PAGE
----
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Top scientists and academics appointed patrons of Humanists UK

The charity Humanists UK has appointed four leading experts from the fields of neurosurgery, chemistry, mathematics, and ancient history as its newest patrons. Professors Henry Marsh, Saiful Islam, David Hand, and Francesca Stavrakopoulou join over 170 philosophers, entertainers, politicians, activists, and academics who publicly support Humanists UK’s work for a tolerant society where rational thinking and kindness prevail.

Henry Marsh

Henry Marsh. Photo: Mykola Vasylechko.

Humanists UK’s new patrons have all made significant advances in their chosen fields, helping to promote human happiness in the one life we have. New patron Henry Marsh, for example, exemplifies this through his pioneering neurosurgical work, which has led to new advances in treatment in Ukraine.

Henry became a Fellow of the Royal College of Surgeons in 1984 and was appointed Consultant Neurosurgeon at Atkinson Morley’s/St George’s Hospital in London in 1987, where he still works full time. He was made a CBE in 2010. His bestselling memoir, Do No Harm, offers a candid insight into the life and work of a neurosurgeon.

Saiful Islam

Saiful Islam. Photo courtesy of Saiful Islam.

Saiful Islam, Professor of Materials Chemistry at the University of Bath, is one of the UK’s most distinguished chemists. In 2016, he presented the Royal Institution’s prestigious Christmas Lectures for the BBC, entitled ‘Supercharged: Fuelling the Future’. He has presented more than 65 invited talks at international conferences and has over 190 publications to his name. He is a Fellow of the Royal Society of Chemistry (RSC) and the recipient of many research awards, including the RSC Peter Day Award for Materials Chemistry and the Royal Society Wolfson Research Merit Award.

On becoming a Humanists UK patron, Saiful said, ‘Despite what my name implies, I think I’ve been a humanist since my late teens. Through science I discovered the beauty of gaining knowledge through evidence and reason. And through progressive causes I was introduced to human rights and social justice.’

Francesca Stavrakopoulou

Francesca Stavrakopoulou at Humanists UK’s 2016 convention. Photo: Sven Klinge.

Francesca Stavrakopoulou is Professor of Hebrew Bible and Ancient Religion at the University of Exeter. Her scrupulous and sensitive reading of religious textual history has promoted a subtler and more nuanced understanding of the ancient human societies which produced religious texts, and has helped to shed light on how interpretations of these texts have changed over time, and the symbiotic relationship these texts have with prevailing attitudes in society. Francesca’s research primarily focuses on ancient Israelite and Judahite religions and portrayals of religious history in the Hebrew Bible. She is also interested in biblical traditions and religious practices most at odds with Western cultural values.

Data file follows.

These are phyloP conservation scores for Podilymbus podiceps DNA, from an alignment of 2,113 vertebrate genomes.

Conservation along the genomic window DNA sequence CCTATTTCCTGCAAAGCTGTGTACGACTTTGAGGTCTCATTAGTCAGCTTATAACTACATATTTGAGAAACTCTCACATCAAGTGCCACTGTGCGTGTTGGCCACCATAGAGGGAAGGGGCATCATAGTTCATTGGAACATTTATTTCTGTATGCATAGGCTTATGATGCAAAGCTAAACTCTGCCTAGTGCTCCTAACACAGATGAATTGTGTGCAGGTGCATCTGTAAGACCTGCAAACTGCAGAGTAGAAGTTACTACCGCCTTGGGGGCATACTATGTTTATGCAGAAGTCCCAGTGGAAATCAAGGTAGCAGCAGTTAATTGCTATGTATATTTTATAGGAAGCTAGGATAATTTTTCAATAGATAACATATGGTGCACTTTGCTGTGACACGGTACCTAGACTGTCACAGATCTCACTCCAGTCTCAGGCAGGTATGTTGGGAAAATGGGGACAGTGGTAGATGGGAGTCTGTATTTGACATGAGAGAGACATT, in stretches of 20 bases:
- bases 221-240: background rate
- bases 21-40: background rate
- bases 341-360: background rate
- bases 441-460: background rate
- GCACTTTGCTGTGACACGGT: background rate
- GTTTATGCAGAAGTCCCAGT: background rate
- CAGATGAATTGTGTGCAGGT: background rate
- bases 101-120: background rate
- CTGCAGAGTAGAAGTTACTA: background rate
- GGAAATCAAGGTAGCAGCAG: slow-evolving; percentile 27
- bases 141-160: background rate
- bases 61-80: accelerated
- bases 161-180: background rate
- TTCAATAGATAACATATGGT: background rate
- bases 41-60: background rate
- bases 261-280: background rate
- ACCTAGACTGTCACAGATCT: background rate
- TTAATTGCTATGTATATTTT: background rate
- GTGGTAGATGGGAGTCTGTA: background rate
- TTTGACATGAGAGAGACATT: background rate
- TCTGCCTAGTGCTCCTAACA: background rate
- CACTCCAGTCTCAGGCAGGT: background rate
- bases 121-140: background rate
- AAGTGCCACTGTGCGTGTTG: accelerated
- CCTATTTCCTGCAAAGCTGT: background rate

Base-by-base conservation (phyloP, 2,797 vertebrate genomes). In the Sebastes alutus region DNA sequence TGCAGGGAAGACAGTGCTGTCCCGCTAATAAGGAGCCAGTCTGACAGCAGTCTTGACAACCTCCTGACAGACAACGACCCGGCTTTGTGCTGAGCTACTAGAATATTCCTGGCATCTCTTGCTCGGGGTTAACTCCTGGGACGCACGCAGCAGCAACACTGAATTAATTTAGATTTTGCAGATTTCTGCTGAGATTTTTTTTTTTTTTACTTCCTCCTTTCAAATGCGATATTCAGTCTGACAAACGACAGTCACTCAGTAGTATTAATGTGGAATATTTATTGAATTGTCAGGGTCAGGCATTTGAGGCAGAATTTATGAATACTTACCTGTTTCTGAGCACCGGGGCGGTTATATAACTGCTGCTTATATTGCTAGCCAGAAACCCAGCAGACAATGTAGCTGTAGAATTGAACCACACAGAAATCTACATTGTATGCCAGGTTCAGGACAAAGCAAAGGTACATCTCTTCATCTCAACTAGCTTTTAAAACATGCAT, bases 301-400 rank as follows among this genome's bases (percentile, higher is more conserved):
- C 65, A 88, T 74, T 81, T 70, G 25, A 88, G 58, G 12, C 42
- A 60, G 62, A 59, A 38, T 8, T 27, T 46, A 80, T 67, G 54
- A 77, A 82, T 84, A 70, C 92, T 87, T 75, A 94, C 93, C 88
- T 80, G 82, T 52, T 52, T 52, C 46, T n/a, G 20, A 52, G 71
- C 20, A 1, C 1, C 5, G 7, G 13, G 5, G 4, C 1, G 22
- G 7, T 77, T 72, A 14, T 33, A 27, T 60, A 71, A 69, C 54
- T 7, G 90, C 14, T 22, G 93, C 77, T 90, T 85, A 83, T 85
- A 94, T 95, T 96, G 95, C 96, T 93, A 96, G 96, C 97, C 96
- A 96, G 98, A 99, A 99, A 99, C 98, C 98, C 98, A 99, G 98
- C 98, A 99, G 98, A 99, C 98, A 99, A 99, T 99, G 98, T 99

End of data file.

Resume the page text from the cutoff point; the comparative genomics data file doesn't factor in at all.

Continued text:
Francesca has extensive credits as a broadcaster, presenting the three-part BBC series The Bible’s Buried Secrets in March 2011. She appears regularly on the BBC’s The Big Questions and Sunday Morning Live, and has discussed biblical scholarship on several national and local radio programmes. Her stimulating talks on the history of religion and religious depictions of female sexuality were highlights of the Humanists UK Annual Convention in 2016 and the 2014 World Humanist Congress in Oxford.  

David Hand

David Hand. Photo: Vera de Kok.

David Hand is Senior Research Investigator and Emeritus Professor of Mathematics at Imperial College, London. He is a Fellow of the British Academy and an Honorary Fellow of the Institute of Actuaries and has served twice as President of the Royal Statistical Society.  He has published extensively throughout his career, with 300 scientific papers and 28 books to his name, including the Very Short Introduction to Statistics. In 2002 he was awarded the Guy Medal of the Royal Statistical Society, and was awarded the George Box Medal in 2016. In 2013 he was made OBE for services to research and innovation.

David’s statistical work has helped resolve philosophical quandaries that have plagued philosophers for centuries. His extensive writing on improbability expounds the statistical theory behind why things some people call ‘miracles’ actually happen all the time without the need for divine intervention.

Commenting on the four appointments, Humanists UK Chief Executive Andrew Copson said,

‘All of Humanists UK’s patrons are people who have, in one way or another, contributed to the promotion of human happiness and humanist ideas in the world today.

‘We are absolutely delighted to have four academics of such high calibre join as new patrons and look forward to working with them across our work to advance free thinking and freedom of choice so that everyone can live in a fair and equal society.’  


At Humanists UK, we want a tolerant world where rational thinking and kindness prevail. Our work helps people be happier and more fulfilled, and by bringing non-religious people together we help them develop their own views and an understanding of the world around them.

Humanists UK has over 170 patrons who support its work in various ways through their expertise and prominence in various fields. Existing patrons include significant figures from the spheres of science, philosophy, human rights activism, politics, the arts, and broadcasting. The President of Humanists UK is the writer and comedian Shappi Khorsandi, who is supported by Vice Presidents Professor Jim Al-Khalili, Professor A C Grayling, and Polly Toynbee. For a full list of patrons, see


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